The ongoing COVID-19 pandemic caused by the recently emerged virus SARS-CoV-2 is affecting everyone's lives in many significant and disparate ways. New research published in the International Journal of Integrated Supply Management has looked at how companies are attempting to sustain their supply chains in the face of this disease.
Dmitry Ivanov of the Berlin School of Economics and Law, Germany and Ajay Das of CUNY-Baruch, New York, U.S., point out how the impact of the pandemic is unlike any prior natural disaster. They explain that low-frequency-high-impact events can pose a considerable risk to supply chains and the normal functioning of society. The effects of such events ripple through economies and society. The team has now modelled this ripple effect on global supply chains in the wake of the COVID-19 pandemic. Fundamentally, epidemics and pandemics are a special instance of low-frequency-high-impact events, the team suggests. After all, they add, in contrast to geographically centred, singular occurrence—such as a natural or industrial disaster—a pandemic is not limited to a particular region nor confined to a particular time period.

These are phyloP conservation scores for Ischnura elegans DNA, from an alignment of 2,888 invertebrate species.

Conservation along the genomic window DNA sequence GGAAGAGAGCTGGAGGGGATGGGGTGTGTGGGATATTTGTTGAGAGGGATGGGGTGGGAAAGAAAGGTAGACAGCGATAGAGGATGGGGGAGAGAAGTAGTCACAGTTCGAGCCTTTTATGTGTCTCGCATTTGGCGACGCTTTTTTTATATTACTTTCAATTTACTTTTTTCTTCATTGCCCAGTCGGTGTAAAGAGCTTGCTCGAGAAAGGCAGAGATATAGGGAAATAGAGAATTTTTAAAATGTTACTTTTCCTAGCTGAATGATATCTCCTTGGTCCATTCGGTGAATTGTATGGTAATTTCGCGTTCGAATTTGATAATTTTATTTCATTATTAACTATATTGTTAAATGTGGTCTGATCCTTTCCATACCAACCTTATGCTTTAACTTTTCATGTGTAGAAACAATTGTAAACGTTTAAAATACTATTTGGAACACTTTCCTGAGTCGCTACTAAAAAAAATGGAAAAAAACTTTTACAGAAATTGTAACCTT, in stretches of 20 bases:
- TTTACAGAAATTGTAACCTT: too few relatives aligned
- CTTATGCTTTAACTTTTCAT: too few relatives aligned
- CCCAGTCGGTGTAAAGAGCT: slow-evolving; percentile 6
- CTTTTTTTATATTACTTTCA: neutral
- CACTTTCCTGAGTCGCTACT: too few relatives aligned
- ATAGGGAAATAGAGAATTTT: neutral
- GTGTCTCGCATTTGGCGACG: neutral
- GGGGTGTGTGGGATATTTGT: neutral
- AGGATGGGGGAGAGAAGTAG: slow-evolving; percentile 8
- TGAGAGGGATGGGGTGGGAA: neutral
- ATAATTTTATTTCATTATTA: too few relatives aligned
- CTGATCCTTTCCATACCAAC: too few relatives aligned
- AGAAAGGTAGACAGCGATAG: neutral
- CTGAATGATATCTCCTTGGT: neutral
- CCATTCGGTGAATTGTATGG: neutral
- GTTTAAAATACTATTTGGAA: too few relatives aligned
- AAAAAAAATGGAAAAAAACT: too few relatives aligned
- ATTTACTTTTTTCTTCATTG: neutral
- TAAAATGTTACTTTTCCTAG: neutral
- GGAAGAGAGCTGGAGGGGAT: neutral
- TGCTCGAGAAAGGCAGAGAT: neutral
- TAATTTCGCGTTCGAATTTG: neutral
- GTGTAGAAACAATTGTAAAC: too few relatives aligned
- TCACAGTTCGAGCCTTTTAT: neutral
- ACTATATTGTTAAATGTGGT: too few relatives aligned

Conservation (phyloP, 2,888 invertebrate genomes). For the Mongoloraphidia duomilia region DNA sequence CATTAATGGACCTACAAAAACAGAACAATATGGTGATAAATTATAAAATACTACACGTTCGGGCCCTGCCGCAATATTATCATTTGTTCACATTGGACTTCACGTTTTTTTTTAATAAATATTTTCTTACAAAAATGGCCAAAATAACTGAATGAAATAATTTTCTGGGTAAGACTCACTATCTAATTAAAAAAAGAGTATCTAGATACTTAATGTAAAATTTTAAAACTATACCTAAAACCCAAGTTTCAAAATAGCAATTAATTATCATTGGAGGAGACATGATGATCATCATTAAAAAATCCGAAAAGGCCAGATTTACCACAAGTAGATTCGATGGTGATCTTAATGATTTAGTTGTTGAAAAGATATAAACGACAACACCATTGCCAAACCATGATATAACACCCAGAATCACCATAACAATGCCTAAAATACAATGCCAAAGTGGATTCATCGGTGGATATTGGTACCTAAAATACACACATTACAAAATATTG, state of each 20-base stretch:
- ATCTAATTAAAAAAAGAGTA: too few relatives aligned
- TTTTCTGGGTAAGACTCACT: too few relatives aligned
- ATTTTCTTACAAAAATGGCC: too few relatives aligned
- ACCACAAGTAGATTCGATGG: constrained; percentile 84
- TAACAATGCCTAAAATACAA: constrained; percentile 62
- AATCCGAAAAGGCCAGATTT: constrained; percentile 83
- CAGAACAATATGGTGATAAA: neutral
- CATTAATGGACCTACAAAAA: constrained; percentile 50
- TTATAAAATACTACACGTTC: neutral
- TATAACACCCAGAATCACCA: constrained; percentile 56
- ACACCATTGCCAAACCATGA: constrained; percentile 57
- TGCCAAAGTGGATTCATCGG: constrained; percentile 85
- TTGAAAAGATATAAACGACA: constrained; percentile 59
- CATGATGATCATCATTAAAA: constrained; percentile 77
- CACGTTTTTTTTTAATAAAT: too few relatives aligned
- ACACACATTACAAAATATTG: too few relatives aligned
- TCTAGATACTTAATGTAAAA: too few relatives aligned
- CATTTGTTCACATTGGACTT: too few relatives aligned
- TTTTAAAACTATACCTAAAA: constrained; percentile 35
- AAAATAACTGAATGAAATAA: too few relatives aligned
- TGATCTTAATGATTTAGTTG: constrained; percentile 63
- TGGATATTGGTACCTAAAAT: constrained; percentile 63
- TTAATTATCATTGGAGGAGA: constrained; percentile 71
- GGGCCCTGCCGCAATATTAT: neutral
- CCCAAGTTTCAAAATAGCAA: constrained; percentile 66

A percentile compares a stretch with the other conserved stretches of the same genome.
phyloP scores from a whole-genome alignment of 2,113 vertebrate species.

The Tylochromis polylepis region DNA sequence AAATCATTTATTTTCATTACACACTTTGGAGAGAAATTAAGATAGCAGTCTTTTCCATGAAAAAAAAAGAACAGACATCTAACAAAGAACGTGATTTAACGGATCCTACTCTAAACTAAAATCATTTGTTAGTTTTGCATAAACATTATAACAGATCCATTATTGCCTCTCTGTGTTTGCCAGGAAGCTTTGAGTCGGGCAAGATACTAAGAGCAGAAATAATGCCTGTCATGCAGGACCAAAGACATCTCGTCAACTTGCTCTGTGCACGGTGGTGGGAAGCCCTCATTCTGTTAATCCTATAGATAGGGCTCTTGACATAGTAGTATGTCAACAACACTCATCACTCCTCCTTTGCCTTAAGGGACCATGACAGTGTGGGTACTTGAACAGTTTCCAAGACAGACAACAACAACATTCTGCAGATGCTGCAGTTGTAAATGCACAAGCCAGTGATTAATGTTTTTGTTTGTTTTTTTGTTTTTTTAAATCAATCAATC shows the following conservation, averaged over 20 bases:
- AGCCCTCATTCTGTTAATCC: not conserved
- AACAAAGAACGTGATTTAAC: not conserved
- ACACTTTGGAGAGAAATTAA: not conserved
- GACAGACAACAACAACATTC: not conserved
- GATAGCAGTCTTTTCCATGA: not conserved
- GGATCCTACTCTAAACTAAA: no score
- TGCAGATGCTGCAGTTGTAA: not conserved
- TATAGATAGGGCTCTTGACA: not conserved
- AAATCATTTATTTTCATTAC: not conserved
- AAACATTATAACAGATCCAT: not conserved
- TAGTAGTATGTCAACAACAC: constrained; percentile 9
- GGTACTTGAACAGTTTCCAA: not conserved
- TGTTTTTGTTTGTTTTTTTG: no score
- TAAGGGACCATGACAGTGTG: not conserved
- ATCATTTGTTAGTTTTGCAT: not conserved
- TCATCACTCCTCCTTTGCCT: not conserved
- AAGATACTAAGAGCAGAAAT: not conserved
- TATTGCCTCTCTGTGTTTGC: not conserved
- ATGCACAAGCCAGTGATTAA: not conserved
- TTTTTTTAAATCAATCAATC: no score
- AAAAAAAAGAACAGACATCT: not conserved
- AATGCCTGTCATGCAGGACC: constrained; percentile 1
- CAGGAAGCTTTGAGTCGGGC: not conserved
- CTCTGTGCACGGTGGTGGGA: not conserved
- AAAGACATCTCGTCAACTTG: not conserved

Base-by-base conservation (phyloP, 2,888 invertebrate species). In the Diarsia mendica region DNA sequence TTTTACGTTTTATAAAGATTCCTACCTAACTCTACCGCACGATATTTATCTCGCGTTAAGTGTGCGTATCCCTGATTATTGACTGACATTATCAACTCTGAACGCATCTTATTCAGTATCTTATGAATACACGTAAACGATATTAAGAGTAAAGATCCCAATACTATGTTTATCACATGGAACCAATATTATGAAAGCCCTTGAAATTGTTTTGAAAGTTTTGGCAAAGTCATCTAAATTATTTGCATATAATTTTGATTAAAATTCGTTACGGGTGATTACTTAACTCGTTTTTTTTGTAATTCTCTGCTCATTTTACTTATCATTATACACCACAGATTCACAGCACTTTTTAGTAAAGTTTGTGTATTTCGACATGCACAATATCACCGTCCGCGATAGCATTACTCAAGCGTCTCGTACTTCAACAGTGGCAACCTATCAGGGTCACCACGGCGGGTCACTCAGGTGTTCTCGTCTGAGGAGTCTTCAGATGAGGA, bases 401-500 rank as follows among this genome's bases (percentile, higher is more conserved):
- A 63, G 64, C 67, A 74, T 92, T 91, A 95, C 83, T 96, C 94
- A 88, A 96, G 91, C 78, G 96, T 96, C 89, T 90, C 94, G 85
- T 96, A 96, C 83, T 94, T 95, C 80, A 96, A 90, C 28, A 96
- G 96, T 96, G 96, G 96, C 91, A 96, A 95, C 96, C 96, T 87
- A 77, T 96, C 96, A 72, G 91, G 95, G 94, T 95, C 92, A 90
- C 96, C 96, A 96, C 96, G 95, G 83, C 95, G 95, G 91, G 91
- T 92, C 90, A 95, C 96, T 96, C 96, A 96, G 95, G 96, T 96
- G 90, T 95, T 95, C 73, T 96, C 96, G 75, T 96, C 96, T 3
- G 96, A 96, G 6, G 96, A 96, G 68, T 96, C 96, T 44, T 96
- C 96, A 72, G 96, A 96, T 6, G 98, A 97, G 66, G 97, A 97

In their analysis, they consider the velocity with which the pandemic propagated, the duration of production, distribution, and market disruption, and the decline in consumer demand. They have also analysed how risk to supply chains might be mitigated in the face of this pandemic and have mapped out potential recovery paths. The creation of flexible and dynamic virtual local supply and demand structures are perhaps key to resilience. However, the team also points out that they believe this is not the end of global supply chains.
"Every crisis ends, and once the situation normalises, global supply chains would continue to offer a degree of efficiency and effectiveness that cannot be matched by domestic or regionally limited supply chains," they write.
More information: Coronavirus (COVID-19/SARS-CoV-2) and supply chain resilience: a research note', Int. J. Integrated Supply Management, Vol. 13, No. 1, pp.90-102
Provided by Inderscience